To the Editor
Mardani-Kivi et al presented results about a triple blinded randomized controlled trial with gabapentin in patients that underwent anterior cruciate ligament (ACL) reconstruction (1). In their manuscript, the introduction section is very illustrative about the subject. With respect to methodology, it is well known that the physical diagnosis of ACL injury is particularly difficult in several patients, and partial ACL tears are also difficult to diagnose on physical examination. In this particular case, how did the authors obtain the diagnosis of ACL in the patients? Likewise, ACL reconstruction can be delayed several weeks or months until the swelling has decreased and there is an appropriate range of motion. For this reason, I want to ask: was the cause of the ACL injury homogeneous in all patients?; was the time delay of the surgery the same for everyone; and was the type of damage the same for all participants?
Meperidine is an opioid with analgesic effects. The American Pain Society and the Institute for Safe Medication Practice (ISMP) do not recommend meperidine use as pain relieving medication or they recommend it only in very special cases and with many precautions during its administration (2, 3). What was the rationale of the authors choosing meperidine as analgesic drug? In this same sense, authors did not indicate in their manuscript whether meperidine was administered by oral, intramuscular or intravenous pathways or patient-controlled analgesia. The time schedule of meperidine administration was not indicate in the manuscript; was meperidine administered q4h or q6h? How many doses were received by patients?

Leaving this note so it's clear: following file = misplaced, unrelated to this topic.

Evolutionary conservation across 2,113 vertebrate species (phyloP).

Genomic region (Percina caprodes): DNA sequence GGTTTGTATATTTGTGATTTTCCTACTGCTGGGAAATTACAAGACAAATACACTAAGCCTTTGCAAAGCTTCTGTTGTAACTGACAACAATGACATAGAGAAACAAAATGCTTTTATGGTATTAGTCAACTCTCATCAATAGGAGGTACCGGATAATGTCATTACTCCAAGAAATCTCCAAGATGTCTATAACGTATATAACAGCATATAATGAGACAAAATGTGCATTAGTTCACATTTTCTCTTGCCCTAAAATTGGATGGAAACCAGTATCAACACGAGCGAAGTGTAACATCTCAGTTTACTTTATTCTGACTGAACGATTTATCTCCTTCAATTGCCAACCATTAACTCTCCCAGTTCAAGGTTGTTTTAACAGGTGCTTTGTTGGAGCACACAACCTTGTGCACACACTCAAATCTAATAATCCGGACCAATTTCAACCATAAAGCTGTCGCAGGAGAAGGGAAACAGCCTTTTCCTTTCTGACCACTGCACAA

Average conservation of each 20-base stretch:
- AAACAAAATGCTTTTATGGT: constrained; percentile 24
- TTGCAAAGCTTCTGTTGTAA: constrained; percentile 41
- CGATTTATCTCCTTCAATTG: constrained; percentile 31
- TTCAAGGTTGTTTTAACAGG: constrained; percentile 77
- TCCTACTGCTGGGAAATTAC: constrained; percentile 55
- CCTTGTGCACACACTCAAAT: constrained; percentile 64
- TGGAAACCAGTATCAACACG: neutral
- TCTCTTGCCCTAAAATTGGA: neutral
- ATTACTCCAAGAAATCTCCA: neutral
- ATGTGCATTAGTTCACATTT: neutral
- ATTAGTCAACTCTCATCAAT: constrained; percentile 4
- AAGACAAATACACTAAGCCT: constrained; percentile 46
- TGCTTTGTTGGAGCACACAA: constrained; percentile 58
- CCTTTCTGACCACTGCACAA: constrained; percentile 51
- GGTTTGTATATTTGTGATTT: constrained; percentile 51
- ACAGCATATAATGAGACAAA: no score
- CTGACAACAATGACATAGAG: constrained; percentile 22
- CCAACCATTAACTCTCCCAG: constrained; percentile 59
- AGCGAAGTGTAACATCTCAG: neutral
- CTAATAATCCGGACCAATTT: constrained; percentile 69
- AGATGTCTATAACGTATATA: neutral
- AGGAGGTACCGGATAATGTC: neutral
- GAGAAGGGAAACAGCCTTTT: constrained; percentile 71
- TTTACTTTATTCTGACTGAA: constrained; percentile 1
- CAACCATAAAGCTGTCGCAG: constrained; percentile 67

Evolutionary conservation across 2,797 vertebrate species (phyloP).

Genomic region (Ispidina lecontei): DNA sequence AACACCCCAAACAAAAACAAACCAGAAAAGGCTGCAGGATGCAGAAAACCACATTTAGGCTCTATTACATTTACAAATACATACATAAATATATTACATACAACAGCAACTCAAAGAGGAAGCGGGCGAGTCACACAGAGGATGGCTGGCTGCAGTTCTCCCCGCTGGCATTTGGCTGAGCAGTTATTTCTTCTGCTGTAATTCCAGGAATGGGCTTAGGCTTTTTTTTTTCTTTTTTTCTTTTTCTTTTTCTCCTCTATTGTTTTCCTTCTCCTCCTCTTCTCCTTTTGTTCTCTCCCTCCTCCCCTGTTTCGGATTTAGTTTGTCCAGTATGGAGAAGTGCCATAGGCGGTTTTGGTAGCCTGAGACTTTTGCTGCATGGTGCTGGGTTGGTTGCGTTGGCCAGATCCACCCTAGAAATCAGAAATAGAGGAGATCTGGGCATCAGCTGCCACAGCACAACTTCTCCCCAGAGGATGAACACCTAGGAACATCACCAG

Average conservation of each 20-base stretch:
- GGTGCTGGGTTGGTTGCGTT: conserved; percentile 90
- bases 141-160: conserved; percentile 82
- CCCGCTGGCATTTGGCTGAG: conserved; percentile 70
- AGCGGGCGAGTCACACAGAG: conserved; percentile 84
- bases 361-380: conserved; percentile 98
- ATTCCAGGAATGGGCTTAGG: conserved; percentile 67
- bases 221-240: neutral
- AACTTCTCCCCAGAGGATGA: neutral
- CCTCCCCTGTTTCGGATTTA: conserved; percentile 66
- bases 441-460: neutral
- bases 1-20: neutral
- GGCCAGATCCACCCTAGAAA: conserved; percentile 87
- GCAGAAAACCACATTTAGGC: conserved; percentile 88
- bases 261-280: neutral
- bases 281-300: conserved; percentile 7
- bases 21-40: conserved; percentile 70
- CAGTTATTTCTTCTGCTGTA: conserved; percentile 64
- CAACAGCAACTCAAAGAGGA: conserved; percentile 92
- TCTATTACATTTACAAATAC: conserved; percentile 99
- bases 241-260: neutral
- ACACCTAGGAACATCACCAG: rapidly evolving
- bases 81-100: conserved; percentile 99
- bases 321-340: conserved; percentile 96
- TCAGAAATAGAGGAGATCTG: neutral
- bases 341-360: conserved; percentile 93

I think it was a mistake to publish the demographic data of all patients (n=114). You had to eliminate the patients deleted in the presentation of the demographic characteristics of the patients (n=108), that is more correct. Table 2 and 3 were poorly prepared. Table 2 has missing data about the results at 24 hours in the placebo group. Table 3 does not specify the meaning of the values (milligrams or administration times or what the units were?)(Table 1, 2).
Finally, pre-emptive analgesia is defined as the treatment that is initiated before and is operational during the surgical procedure in order to reduce the physiological consequences of nociceptive transmission provoked by the procedure (4). Do authors have any idea or hypothesis about the possible mechanism of gabapentin to produce pre-emptive analgesia in your patients? Are the injury and the surgical technique employed in your study candidate to pre-emptive analgesia? Was the meperidine utilization in your study the better option to get pre-emptive analgesia?